Monday, October 6, 2008

Part 1: From Doves to Defense! Shotgun Alteration.

There are few reasons these days why an off the shelf shotgun with a mid length barrel and 3 or 4 round magazine would not suffice for a home defense shotgun for the average home owner or apartment dweller ( Ammo choices need to be kept within reasonable limits as over penetration can be a factor in thin walled apartments). For the average gun enthusiast an off the shelf HD shotgun would work....however we are not the average gun enthusiasts that simply purchases a ready made HD shotgun off the shelf. Now I'm not talking super tacticool with quad picatinny rails and a GPS unit with the newest bottle opener that whatever tactical unit deployed somewhere your not supposed to know where they are, but somehow you do because you have "friends", uses and swears by and as such every other armchair warrior will discuss at length as to why its better than the same tactical bottle opener made by Mall Ninja gear outfitters inc. I'm talking about something that is practical as a defense shotgun recycled out of a field shotgun that maybe has seen some better days, or something you simply picked up at a gun show or pawnshop for a song. In this case my "seen better days shotgun" is an 870 Remington Express Magnum, This version was built with a cheap finish and cheap wood or synthetic stock depending on what the customer wanted. From what I can tell it was built to compete with the Mossberg 500 line of shotguns.
Although its the Remington brand "economy version" to be honest looking over the shotgun it looks and feels like its a well built operational shotgun that just got a cheaper exterior finish and slightly rough internal workings as working the slide some things will need smoothed out! I picked up this full vent ribbed 28" barreled Express magnum 870 at a gun show for around $150 which I thought was a nice price even though cosmetically it was rough. I've owned a old Westernfield (Sears brand) Mossberg 500 clone (One of the better ones) for a few years now as a combat shotgun and have owned other true Mossberg field guns but have sold them as I've gotten away from shotgun's for occasions other than social emergency's. Any field hunting I would do would now be with a double barreled side by side that was gifted to me while I was in High School.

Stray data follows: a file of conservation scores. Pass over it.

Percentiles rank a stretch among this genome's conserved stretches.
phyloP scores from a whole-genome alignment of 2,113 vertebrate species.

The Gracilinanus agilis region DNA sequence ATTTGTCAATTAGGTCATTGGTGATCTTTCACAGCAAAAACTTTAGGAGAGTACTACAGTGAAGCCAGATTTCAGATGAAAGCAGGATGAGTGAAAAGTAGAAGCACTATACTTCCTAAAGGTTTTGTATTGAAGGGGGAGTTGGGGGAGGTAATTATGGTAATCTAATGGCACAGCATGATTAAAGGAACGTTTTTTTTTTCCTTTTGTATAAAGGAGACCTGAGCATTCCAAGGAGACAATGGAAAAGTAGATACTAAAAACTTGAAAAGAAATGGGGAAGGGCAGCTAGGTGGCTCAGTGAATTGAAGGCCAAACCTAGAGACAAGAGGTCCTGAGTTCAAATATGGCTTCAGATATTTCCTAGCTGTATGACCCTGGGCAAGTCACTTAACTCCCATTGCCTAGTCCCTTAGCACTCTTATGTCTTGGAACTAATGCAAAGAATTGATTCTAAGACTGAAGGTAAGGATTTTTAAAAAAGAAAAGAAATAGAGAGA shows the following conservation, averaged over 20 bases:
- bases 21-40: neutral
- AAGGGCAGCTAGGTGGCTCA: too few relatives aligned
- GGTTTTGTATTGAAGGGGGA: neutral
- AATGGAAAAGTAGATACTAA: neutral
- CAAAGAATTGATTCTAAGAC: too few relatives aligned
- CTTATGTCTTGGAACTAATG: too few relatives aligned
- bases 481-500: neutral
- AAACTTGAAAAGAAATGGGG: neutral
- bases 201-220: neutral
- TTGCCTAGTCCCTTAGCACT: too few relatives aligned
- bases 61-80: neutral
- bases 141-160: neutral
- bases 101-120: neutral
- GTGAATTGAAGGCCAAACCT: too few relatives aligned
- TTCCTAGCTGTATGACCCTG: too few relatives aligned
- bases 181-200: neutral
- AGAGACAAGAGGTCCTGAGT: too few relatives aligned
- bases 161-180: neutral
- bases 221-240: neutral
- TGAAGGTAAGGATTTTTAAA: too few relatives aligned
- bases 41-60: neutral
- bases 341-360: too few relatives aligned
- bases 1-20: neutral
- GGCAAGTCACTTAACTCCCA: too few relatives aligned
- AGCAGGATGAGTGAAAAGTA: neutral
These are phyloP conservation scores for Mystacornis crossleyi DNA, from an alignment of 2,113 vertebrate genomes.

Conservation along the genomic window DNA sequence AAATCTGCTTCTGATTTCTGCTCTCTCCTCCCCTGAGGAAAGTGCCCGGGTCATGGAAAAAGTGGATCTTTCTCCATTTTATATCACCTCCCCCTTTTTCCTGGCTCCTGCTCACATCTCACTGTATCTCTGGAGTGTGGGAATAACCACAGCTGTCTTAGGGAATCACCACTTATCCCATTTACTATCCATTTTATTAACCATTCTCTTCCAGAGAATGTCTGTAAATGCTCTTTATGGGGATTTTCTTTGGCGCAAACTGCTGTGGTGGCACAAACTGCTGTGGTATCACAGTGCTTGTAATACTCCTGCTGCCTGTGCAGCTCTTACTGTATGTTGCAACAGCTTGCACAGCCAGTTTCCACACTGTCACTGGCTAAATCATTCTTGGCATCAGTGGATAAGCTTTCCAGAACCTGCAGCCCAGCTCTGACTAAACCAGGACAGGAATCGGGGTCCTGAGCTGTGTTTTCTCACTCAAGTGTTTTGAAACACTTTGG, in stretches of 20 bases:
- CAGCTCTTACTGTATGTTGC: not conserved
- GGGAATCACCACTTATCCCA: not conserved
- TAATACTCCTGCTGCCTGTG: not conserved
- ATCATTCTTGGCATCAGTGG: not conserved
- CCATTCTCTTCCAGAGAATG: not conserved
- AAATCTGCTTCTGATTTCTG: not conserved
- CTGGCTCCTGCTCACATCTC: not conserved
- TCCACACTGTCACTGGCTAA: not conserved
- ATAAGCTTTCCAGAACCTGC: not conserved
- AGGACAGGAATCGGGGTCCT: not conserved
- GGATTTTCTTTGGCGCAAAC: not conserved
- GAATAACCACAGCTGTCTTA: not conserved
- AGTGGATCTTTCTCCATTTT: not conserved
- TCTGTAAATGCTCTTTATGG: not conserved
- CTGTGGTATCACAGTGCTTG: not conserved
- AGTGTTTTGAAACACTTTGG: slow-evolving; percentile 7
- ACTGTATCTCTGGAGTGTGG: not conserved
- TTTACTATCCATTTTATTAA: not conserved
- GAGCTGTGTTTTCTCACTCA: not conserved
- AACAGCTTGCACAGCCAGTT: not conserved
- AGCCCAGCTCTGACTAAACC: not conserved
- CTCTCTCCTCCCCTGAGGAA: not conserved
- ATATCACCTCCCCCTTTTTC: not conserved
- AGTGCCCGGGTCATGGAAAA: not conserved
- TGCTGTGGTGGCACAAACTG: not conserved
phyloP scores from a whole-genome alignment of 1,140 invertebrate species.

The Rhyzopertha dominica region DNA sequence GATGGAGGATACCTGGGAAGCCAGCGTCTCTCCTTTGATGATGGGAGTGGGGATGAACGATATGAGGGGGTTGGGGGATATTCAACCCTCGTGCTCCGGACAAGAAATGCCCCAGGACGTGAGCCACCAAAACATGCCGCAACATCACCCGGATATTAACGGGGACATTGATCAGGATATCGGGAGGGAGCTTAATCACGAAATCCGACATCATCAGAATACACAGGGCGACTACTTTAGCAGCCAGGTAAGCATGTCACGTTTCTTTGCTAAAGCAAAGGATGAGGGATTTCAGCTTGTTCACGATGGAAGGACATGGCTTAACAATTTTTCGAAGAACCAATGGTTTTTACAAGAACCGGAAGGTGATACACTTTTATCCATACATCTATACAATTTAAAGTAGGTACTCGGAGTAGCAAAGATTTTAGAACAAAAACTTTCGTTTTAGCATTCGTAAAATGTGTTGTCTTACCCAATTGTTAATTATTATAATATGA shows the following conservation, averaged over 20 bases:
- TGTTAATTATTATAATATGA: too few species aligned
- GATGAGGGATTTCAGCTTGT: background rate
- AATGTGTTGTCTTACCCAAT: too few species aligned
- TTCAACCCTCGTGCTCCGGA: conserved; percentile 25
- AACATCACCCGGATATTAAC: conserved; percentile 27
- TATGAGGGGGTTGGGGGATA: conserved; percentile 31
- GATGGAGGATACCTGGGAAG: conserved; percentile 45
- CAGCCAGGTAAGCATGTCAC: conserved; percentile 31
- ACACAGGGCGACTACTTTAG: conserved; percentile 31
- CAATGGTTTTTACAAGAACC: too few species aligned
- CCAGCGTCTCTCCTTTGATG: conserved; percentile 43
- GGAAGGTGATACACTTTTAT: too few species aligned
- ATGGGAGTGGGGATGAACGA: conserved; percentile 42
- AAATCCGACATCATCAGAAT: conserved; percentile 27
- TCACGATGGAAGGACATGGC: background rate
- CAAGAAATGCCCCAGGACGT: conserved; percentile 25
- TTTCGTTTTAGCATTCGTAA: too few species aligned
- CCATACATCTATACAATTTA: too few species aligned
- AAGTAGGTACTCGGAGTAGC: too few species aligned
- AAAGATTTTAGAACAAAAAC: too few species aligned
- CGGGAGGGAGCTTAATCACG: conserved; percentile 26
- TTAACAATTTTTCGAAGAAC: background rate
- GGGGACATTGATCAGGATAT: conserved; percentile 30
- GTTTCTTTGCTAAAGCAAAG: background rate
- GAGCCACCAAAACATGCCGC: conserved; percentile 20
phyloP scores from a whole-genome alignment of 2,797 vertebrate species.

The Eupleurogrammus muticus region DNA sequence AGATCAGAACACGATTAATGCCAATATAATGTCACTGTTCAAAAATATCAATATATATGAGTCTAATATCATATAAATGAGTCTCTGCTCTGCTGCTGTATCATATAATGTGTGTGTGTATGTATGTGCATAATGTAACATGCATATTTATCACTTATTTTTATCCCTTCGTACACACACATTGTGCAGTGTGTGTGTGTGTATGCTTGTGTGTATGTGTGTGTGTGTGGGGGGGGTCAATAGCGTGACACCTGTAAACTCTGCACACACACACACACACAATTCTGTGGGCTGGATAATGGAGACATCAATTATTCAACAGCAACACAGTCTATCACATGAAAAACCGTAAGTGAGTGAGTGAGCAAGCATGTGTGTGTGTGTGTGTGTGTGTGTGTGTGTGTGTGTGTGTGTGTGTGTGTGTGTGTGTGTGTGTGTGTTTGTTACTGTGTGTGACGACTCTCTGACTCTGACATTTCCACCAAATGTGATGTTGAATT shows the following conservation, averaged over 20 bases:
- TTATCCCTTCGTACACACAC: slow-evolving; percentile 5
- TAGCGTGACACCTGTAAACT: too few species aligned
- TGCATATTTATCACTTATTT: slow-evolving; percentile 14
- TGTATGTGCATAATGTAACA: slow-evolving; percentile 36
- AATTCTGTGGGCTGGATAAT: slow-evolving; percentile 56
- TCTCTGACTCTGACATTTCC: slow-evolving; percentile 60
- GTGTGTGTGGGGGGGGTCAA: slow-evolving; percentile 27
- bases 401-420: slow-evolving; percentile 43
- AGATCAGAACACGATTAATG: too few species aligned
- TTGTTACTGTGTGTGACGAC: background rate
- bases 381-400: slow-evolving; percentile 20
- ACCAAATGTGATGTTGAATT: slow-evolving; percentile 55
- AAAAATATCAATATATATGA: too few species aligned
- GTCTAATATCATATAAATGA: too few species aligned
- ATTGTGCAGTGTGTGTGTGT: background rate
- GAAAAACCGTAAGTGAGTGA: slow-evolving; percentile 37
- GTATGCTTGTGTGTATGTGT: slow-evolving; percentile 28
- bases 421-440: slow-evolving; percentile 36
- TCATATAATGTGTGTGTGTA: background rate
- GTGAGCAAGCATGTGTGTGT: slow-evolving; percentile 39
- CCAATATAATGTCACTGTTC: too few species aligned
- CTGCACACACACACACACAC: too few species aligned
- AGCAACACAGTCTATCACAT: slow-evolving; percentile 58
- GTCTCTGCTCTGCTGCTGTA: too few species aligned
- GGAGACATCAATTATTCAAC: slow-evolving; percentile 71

Here we see the painted stock and barrel and get an idea
of the overall condition of what we're starting with!

I couldn't help but pick this 870 up with the idea to resurrect it as a Defense shotgun for a easy project. Wanting to keep the conversion as cheap as I could but using components I know have been proven I first decided to change the stock and forearm out. I hunted around online stores and auction sites for a set of Choate (Choate machine and tool) stock and forearm as I know their older version fits me well as my dads combat shotguns sports their stocks. They are slim and the length of pull fits me well. I picked up a set of Choate's older version of their pistol grip stock and forearm for around $55 after shipping. Installation was easy but did require a little tool to install the forearm nut. Now the gun fits me better and the pistol grip keeps my thumb away from my nose, Buck shot and Slugs had beaten my nose up in the past with the shorter pull of traditional stocks and the subsequent placement of my thumb. ( pics of stock set up to follow in part 2 as I've deleted all the pictures from my camera at this time on accident.)
We have a nice start dressing the gun up for slightly more social occasions other than the old dates it used to keep with turkeys and dove. The next step in the project is to smooth out the action as it still seems rough like it came from the factory and seeing the lack of wear on all the internal parts this would lead me to believe that the gun might have been carried for a decade in the truck but only a few boxes of shot have gone through it. There are several ways to go about honing the internals to smooth out the workings of the Remington 870 but my method was a bit course yet very effective. Using the finest sand paper I could get my hands on (from my tool box) I rubbed the abrasive off into the action and worked it several times. Yes it wears the finish down but we're going to refinish the whole thing so no worries there. I was careful not to take things too far with this process as it does not take much. After I had done this a few times I took the entire gun apart and gave it another good cleaning. Even before I applied a light coat of oil the gun cycles much smoother and did not require as much force to pump forward as the bolt used to stick towards the rear. After this process is complete I made sure to get all the remaining grit out of the action and trigger pack as long term damage can result from it being left in.The next step will be to alter the barrel and get the gun ready for a Parkerized finish which will include sand blasting the whole works.